proofrock’s review published on Letterboxd:
“All The Way Live”
Paramount made so damn many of these adult and/or erotic thrillers in the ‘80s and ‘90s and they basically all suck except for this and Fatal Attraction and The Untouchables. This was the last good example, one of the very first films released in 1990. It feels like the shift between decades in a profound way, like somebody dropping a bunch of plates.
I remember watching (and taping) this using a free PPV coupon our cable company had given us (also seen this way: Goodfellas). That would place my original viewing at age 13 or 14, so I've had some time to marinate with this one. It is a pinnacle of Glass Block Noir (see also Curtis Hanson's Bad Influence and Bill Duke's Deep Cover, and to some degree Paul Verhoeven's Basic Instinct), but this one has a distinct, strictly organized division of class, gender, and sexual orientation, with zero trust between any of the characters (the ones who stray from their compartments are hurt or killed in nearly all of these films). Gere plays such a fucking vile shit in this, it’s incredible, one of his best roles — just this piece of shit cop, a savage, signing up for law enforcement specifically FOR the ability to abuse power, expertly manipulating his environment and everyone he comes into contact with. It’s up there with Walken in At Close Range and Bruce Glover in 52 Pick-Up. Maybe even better. He's not unhinged like in Goodbar but is every inch as volatile.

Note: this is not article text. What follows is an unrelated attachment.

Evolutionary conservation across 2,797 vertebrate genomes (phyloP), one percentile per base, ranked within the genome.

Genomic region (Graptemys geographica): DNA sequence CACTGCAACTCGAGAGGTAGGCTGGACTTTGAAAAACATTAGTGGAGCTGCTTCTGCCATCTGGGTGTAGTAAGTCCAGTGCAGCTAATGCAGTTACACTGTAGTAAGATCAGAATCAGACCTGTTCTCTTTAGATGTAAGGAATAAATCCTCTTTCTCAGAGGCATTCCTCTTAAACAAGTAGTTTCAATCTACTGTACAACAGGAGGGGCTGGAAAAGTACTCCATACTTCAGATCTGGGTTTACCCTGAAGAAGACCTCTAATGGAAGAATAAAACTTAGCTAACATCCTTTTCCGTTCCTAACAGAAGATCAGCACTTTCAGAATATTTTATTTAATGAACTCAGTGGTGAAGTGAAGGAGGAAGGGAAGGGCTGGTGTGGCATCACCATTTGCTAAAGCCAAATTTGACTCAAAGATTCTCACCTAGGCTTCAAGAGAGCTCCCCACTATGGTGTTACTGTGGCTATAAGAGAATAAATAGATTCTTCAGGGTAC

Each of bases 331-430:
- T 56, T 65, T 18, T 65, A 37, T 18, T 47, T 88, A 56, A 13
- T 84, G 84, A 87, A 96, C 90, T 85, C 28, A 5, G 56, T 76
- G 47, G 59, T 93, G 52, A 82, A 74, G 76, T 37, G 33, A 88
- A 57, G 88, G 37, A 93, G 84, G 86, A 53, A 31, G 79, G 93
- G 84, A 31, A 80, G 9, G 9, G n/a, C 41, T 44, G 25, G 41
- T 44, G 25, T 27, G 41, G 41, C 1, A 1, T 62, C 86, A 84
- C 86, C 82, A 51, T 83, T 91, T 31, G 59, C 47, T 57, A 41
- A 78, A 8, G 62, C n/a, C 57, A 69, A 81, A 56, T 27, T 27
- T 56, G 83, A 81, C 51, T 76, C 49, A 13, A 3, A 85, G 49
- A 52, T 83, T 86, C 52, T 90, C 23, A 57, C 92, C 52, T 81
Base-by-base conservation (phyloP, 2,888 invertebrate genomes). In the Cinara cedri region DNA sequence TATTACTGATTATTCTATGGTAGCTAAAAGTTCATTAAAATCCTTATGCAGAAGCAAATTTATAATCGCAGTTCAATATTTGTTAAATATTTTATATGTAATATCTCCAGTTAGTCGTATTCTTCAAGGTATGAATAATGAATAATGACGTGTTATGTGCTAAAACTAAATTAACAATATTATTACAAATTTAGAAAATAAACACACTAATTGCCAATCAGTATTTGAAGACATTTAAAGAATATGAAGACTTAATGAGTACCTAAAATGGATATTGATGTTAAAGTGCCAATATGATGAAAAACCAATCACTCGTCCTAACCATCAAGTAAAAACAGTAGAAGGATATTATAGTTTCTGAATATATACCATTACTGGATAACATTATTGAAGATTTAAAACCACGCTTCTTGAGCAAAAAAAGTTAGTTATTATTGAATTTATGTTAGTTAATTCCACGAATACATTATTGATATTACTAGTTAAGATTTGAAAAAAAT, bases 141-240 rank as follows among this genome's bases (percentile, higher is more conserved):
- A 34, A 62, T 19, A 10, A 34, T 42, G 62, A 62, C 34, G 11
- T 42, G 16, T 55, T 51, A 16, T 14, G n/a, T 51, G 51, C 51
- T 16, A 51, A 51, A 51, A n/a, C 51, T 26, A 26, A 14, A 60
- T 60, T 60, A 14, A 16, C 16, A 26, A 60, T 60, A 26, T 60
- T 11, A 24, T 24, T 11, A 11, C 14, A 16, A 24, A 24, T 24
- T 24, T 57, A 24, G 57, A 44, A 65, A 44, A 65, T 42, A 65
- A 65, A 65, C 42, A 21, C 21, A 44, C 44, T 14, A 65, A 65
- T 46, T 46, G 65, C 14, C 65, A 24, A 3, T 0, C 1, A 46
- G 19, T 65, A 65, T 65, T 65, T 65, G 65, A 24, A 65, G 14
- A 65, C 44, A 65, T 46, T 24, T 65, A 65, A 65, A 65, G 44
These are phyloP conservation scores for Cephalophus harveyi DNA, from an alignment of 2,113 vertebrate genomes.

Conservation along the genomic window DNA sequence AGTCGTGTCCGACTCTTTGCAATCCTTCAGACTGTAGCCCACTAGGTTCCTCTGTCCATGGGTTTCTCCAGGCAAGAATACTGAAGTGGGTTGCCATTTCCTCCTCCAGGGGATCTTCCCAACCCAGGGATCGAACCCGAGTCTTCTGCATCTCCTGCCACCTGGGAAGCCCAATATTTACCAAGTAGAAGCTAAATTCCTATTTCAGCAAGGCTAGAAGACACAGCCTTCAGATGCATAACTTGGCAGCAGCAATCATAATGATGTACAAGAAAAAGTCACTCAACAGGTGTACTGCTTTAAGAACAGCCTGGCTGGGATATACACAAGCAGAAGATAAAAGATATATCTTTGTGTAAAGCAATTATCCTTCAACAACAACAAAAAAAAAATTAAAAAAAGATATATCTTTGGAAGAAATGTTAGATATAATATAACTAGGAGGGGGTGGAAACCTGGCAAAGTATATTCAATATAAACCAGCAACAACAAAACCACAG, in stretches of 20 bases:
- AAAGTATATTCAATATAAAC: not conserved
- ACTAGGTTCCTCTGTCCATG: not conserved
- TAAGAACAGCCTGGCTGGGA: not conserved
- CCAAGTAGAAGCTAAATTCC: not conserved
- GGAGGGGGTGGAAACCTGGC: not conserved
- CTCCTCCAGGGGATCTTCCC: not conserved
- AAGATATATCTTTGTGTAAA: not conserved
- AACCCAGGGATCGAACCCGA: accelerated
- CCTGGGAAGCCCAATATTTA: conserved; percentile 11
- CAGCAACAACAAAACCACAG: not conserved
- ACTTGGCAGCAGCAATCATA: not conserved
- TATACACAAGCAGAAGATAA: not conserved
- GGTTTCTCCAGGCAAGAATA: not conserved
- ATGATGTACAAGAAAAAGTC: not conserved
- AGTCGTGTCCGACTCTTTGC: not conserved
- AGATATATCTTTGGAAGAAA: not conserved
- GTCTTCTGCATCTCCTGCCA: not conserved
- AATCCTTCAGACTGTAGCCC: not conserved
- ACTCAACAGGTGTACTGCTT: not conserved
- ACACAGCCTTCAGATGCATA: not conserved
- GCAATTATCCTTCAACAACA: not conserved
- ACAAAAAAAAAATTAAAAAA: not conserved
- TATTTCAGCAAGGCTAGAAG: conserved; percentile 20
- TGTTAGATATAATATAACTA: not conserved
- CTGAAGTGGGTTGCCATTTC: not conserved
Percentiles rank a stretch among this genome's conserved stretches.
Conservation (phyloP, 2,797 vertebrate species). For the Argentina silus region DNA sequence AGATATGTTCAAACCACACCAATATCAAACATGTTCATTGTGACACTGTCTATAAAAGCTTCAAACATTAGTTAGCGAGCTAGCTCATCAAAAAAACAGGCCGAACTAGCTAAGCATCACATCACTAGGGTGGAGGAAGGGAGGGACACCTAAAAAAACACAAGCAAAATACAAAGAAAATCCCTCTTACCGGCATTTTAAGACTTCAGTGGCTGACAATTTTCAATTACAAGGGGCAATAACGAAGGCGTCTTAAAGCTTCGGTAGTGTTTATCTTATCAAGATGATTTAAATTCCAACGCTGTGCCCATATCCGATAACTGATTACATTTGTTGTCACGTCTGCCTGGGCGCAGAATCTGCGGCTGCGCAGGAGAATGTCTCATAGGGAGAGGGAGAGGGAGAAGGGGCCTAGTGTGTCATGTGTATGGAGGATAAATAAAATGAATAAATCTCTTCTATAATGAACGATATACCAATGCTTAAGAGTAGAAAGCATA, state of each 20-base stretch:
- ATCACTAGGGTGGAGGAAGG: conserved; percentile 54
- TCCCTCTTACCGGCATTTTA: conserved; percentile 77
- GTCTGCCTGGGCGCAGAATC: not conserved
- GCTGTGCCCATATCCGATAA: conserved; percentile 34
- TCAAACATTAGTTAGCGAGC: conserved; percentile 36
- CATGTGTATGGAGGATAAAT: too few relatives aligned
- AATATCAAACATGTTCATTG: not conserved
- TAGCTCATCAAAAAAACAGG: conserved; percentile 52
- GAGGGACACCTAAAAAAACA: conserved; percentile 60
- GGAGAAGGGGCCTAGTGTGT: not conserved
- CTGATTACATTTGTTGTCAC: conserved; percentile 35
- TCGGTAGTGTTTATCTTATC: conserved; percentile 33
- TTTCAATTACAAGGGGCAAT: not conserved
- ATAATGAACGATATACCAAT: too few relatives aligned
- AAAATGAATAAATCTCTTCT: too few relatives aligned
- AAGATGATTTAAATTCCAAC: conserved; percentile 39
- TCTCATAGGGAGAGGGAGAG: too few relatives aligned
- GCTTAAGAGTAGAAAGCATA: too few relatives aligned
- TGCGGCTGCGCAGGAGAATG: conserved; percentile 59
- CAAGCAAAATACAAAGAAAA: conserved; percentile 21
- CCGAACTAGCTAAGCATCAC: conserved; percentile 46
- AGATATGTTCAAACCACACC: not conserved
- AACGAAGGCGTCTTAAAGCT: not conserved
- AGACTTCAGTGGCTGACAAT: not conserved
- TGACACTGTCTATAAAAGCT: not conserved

There’s also a really defined sense of future shock all around this, even when punctuated by gunfire it’s all slo-mo John Woo composed balladry and prayer chants. Blinding sun and no shade. It’s yuppies who realize the perils in the upward part of upwardly professional, work vs careers, title not always dictating behavior, the exhaustion at having to constantly reinvent oneself starting to push through. The ending feels like studio interference still, but Gere is smart enough never to let on why his character is who he is; even his description (the "you selfish yuppie" speech) sounds improvised. His actions are sociopathic enough but we never see him much with the family. That movie I would watch too, the fruits of his labor. What kind of father could he be?
“You’re like a big baby with buttons all over. I push the buttons.”